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Shoo, Fly ! at 1? Mode ?. Frameai*.
TA 1 MOUCHE t KB K 'IV CO KM ODE.
Je Buis, Je sala, Je sals,
Gomme l'?toile do matin,
Je sala. Je ao?t, Je sala,
Comme l'etoile, da matin;
La mnilqae est en l'air,
C'est one ma mere ma dit,
Les anges elles Jettent la m?lasse
Sur la tete de ce no-gr?e.
Ta ! mouche I ne m'Incommode,
Tal mouche ! ne m'Incommode,
Ta I mouche I ne m'incommode,
Gar Je suis un de Compagnie G.
Shoo, Fly t Hit Deuten Sprachen.
AUSGEHEN ! FLIEGE.
Ich fahle, loh fahle. Ich fahle,
.ich fahle, wie der morgens tern ;
loh fahle. Ich f?hle, Ich fahle.
Ich fahle wie der morgens ter n :
Die music ist am Lane
Meine matter sagt mir das,
. Am Kopi von dieser Hegerlnn
Die Engele geglesen Sucker&ass,
Aaseghen I Fliege! nicht mich tr?ben,
Auseghen 1 Fliege ! nicht mich tr?ben,
Aaseghen I Fliege l nicht mich traben,
Fur ich bin an dem Companle "G."
[From the Saturday Review.]
Vice is bad, and malignant wickedness ls
worse, but beyond either in evil results to
mankind Is weakness; which, indeed, is the
pabulum by which vice is fed, and the agents
by whroo malignity works. If every one in
this world had a backbone, there would not be
nearly as mach misery or guilt as there ls now;
lor we must give each igdlvi?ual of the "cruel
strong", a large ?ollowing o? victims; and it
woola be easy to demonstrate that" the pro?
gress of nations has always been in propor?
tion to the number ol stiff backbones anions
them. Yet unfortunately limp people abound,
to th? detriment of society . and to their own
certain sorrow; molluscs predestined to be the
food of the stronger, with no power of selt
delence or self-support, but having to.be pro?
tected against outside dangers if they are to be
. preserved at all; and perhaps when you have
done all you can do, not safe even then, and
most likely not worth the trouble taken^ about
them. Open the gates tor hat one moment,
and they are swept up by the first passer-by;
let them loose from your own sustaining hand,
and they fall abroad in a mass of flabby help?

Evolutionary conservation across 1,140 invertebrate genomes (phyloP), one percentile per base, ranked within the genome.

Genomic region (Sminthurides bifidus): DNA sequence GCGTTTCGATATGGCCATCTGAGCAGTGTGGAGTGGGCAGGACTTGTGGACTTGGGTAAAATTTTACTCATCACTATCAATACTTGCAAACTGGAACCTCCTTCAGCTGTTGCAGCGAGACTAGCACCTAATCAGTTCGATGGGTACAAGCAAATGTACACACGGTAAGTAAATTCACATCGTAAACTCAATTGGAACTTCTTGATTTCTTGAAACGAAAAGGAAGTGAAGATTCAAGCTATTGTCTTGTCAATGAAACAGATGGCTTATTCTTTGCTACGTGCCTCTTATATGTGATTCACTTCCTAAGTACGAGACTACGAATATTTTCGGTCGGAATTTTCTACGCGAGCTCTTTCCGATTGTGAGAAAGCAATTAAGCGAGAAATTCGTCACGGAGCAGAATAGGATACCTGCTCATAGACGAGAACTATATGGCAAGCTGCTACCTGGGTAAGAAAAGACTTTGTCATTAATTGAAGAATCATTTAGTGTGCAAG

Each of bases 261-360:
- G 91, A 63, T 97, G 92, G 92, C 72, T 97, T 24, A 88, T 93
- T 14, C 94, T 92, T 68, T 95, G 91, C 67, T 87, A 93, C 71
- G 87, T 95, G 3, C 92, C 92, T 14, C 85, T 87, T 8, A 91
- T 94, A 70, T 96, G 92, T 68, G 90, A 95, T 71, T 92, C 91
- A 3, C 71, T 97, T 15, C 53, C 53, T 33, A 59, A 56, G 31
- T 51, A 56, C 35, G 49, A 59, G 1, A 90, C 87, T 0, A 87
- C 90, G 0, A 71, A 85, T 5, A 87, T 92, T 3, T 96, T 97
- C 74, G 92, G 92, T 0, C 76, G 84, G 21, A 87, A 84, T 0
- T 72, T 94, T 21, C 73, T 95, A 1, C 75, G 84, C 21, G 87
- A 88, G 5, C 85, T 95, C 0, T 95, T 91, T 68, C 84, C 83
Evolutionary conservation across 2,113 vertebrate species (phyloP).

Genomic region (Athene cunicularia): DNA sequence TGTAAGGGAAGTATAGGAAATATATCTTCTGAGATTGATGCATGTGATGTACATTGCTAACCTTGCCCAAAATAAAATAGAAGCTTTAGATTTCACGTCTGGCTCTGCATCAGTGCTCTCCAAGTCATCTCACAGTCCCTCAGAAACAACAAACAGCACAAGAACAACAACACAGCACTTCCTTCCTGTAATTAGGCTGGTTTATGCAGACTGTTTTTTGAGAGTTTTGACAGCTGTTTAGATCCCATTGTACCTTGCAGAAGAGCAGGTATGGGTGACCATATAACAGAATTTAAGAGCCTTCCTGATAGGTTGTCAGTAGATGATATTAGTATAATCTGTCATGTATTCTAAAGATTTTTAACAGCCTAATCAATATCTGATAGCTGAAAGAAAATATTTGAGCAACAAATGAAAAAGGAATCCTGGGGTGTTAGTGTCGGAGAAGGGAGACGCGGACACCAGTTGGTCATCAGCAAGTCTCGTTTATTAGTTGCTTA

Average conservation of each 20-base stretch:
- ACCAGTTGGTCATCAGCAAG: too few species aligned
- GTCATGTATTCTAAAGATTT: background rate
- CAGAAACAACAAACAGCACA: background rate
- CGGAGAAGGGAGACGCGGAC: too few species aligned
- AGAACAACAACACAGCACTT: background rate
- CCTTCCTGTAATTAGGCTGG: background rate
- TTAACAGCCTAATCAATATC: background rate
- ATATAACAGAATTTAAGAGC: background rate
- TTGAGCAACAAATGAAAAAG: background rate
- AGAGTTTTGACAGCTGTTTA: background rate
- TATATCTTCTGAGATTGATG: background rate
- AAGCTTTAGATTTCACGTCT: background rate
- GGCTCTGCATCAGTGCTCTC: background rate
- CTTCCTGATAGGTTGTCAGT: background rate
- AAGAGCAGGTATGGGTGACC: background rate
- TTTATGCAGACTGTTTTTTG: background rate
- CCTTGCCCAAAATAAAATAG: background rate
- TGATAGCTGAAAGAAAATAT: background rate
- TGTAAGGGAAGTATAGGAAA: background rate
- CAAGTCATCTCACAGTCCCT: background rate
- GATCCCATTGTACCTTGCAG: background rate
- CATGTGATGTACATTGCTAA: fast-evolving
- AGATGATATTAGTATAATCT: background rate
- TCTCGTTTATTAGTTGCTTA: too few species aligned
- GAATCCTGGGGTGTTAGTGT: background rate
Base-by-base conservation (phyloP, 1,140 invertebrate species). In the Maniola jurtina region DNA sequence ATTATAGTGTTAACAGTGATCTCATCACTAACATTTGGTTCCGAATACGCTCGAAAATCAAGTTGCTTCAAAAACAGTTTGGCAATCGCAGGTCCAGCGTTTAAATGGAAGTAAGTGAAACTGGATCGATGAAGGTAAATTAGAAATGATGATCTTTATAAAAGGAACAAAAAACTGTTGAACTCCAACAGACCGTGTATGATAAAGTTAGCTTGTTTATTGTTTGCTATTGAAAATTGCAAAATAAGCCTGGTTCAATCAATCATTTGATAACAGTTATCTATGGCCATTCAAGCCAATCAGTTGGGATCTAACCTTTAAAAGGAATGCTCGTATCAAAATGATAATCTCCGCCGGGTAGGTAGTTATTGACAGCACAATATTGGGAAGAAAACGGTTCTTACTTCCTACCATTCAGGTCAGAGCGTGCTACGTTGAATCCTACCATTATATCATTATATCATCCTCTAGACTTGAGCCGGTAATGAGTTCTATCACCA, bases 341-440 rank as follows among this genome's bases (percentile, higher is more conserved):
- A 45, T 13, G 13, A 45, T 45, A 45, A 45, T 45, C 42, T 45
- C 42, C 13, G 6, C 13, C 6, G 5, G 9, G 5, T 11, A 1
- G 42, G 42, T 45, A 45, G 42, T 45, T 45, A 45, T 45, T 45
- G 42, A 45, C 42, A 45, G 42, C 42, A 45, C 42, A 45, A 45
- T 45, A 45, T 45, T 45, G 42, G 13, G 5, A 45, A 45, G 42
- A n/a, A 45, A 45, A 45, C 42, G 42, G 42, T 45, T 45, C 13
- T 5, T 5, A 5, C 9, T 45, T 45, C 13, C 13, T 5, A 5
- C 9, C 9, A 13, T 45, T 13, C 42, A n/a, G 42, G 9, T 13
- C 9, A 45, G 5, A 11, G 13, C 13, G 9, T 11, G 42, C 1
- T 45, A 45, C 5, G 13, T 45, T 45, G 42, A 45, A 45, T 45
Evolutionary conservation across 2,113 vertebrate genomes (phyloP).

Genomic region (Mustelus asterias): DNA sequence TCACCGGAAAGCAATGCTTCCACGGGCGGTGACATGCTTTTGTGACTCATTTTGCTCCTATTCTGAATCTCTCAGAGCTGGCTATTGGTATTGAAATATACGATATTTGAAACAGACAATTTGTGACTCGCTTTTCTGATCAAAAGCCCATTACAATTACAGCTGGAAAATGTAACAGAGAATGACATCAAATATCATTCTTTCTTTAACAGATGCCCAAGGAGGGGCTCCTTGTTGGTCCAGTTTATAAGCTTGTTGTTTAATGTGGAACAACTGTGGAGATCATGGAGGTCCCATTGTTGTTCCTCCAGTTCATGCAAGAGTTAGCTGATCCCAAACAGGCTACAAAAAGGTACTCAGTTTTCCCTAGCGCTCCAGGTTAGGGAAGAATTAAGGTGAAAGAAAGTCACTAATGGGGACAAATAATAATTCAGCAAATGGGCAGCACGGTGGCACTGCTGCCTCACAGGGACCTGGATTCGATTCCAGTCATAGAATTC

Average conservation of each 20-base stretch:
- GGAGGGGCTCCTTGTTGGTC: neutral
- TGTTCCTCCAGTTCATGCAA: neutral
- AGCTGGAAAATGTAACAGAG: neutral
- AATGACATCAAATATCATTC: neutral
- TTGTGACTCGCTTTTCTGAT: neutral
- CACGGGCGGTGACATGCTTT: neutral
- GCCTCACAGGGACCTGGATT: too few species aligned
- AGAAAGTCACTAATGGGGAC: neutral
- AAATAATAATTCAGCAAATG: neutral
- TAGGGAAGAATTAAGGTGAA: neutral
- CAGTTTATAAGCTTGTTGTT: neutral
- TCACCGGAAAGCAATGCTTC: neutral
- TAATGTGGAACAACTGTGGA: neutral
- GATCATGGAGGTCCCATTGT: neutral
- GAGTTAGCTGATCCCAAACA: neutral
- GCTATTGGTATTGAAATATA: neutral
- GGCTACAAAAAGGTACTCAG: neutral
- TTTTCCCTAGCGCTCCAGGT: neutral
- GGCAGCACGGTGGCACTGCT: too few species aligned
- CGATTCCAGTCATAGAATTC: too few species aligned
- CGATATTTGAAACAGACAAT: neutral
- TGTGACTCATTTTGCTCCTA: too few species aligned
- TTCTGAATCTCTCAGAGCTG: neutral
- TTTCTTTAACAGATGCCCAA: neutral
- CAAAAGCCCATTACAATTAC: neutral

lessness, unable to work, to resist, to retain
mere heaps of moral Jelly, pitiable as well
as contemptible, perhaps pitiable because
BO contemptible. See one of these poor
. creatures left a widow, if a woman-turned
out of his office, if a man-and then judge of
the valae of a backbone by the miserable con?
sequences of its absence. The widow is sim ply
lost in the wilderness of her domestic solitude;
as much sp as a child set in the midst of a |
pathless moor with no one to guide him to
ute Bale highway. She may have money, and
she may have relations, but she isas poor as If
she had nothing better than parish relief, and
anlese sc me one will take her np and manage
everything for her conscientiously, as lonely
as If she were an exile in a strange land. She
has been so long used to lean on the strong j
' arm of her husband, that she cannot stand
upright DOW that her support has been token
from her. Her servants make her their prey;
her children tyrannize over her and utterly
Ignore her authority; her boys go to the bad,
her girls get fast and loud; all her own meek
little ideas of modesty and virtue are rudely
thrust to the wall: and she is obliged to sub?
mit to a family disorder which she neither
likes nor encourages, but which she has not
the strength to oppose nor the wisdom to di?
rect She may be the incarnation of all saiat